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An Analysis Of George Orwell And 1984

2578 words - 10 pages

Through much of his life, Eric Arthur Blair (pen name George Orwell) sought to vilify the mental and emotional oppression he faced early on and breathe life into the specific ramifications entailed within Socialism as a result of the era in which he grew up in. The culminating result of these forces is evident in his last piece of work, 1984, where the very fabric of Socialism had become distorted in favor of a completely dystopian society in which human history is being rewritten every day and simple emotion and thought has all but been eradicated. Blair solidifies his overall theme of total tyrannical control and oppression in 1984 through the period of pertinent history he endured as well as his own personal experiences.
According to Edward Quinn of Bloom’s Literature, as the son of a British colonial civil servant father and a housewife as his mother, Eric Arthur Blair grew up wanting to be more than his circumstances deemed possible. He was born in June 25, 1903 in present-day northeastern India, and soon thereafter, his family relocated to England due to a widespread plague in India. From very early on had had fragile health but a sharp mind, which rendered journal entries as early as the age of 19 months and several poems to his mother. His education started out in a convent school run by French nuns, and later he was accepted into a preparatory school named St. Cyprian in Eastbourne, England. Here he received frequent punishment for his bed-wetting and was publicly chastised, which later resulted in a deprecating recollection of his time spent at the school in Such, Such Were the Joys. His avid disapproval of St. Cyprian’s was overshadowed by his interactions with his neighbors, the Buddicoms – specifically the oldest girl, Jacintha. Later on at the apex of their courtship in their late teens, Jacintha accused Blair of attempting to rape her, which he downplayed as ‘innocent pouncing’. He then moved onto a secondary prep school, Eton, where much of his zeal for formal education had faded away, and he found himself put off by the perpetual “rat race up the social ladder”. Having graduated Eton at the age of 18 but deciding not to continue onto University, he went to stay with his family at their new home in Southwold, England and began to look for work as a young adult (Quinn).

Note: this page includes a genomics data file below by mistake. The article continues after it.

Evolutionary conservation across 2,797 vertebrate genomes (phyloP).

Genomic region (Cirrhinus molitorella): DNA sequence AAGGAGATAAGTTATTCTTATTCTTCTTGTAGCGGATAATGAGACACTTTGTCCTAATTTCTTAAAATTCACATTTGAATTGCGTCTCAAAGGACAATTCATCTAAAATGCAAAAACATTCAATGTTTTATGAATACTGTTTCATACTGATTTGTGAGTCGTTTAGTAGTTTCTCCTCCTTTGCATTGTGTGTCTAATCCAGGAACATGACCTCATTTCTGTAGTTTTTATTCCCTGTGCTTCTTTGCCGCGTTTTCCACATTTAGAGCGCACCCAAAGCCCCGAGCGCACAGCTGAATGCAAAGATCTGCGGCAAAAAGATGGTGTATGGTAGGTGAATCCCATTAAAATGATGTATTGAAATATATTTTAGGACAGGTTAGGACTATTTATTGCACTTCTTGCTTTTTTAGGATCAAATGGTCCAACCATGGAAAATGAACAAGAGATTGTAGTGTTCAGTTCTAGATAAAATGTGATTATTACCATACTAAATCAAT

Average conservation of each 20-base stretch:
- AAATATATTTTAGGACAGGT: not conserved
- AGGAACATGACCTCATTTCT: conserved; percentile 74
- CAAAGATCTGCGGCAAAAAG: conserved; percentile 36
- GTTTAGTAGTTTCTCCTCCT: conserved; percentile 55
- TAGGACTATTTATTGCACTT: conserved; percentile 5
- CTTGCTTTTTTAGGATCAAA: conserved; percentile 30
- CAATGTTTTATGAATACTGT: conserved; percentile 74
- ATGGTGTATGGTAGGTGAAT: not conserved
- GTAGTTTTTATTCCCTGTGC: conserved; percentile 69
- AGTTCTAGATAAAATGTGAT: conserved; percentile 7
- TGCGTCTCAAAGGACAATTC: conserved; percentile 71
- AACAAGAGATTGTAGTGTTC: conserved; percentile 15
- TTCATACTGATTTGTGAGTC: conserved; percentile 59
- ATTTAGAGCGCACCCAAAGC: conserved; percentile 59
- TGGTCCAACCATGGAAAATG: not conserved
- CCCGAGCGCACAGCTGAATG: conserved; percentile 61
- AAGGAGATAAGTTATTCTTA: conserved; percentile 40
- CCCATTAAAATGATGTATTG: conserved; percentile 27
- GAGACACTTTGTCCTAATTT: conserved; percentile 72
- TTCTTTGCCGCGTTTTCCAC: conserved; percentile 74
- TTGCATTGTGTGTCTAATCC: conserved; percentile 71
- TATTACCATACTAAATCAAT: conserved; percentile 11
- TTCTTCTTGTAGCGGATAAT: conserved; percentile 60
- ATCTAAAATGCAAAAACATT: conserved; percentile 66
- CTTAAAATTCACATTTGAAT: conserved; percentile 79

The oppression he felt from his earliest experiences are just one half of the driving force for his many novels, the most biographically and historically relevant being 1984, published within a year before his death. His experiences in school, although criticized for being exaggerated by fellow classmates, are primarily what sets the tone for his beliefs in adulthood and further sets the tone for his final piece of work. It is apparent, as he went through his teenage years especially that he took a stark, indifferent stance on his education or becoming ‘run of the mill’ and leading a monotonous life like his father had. He drew many parallels between life...

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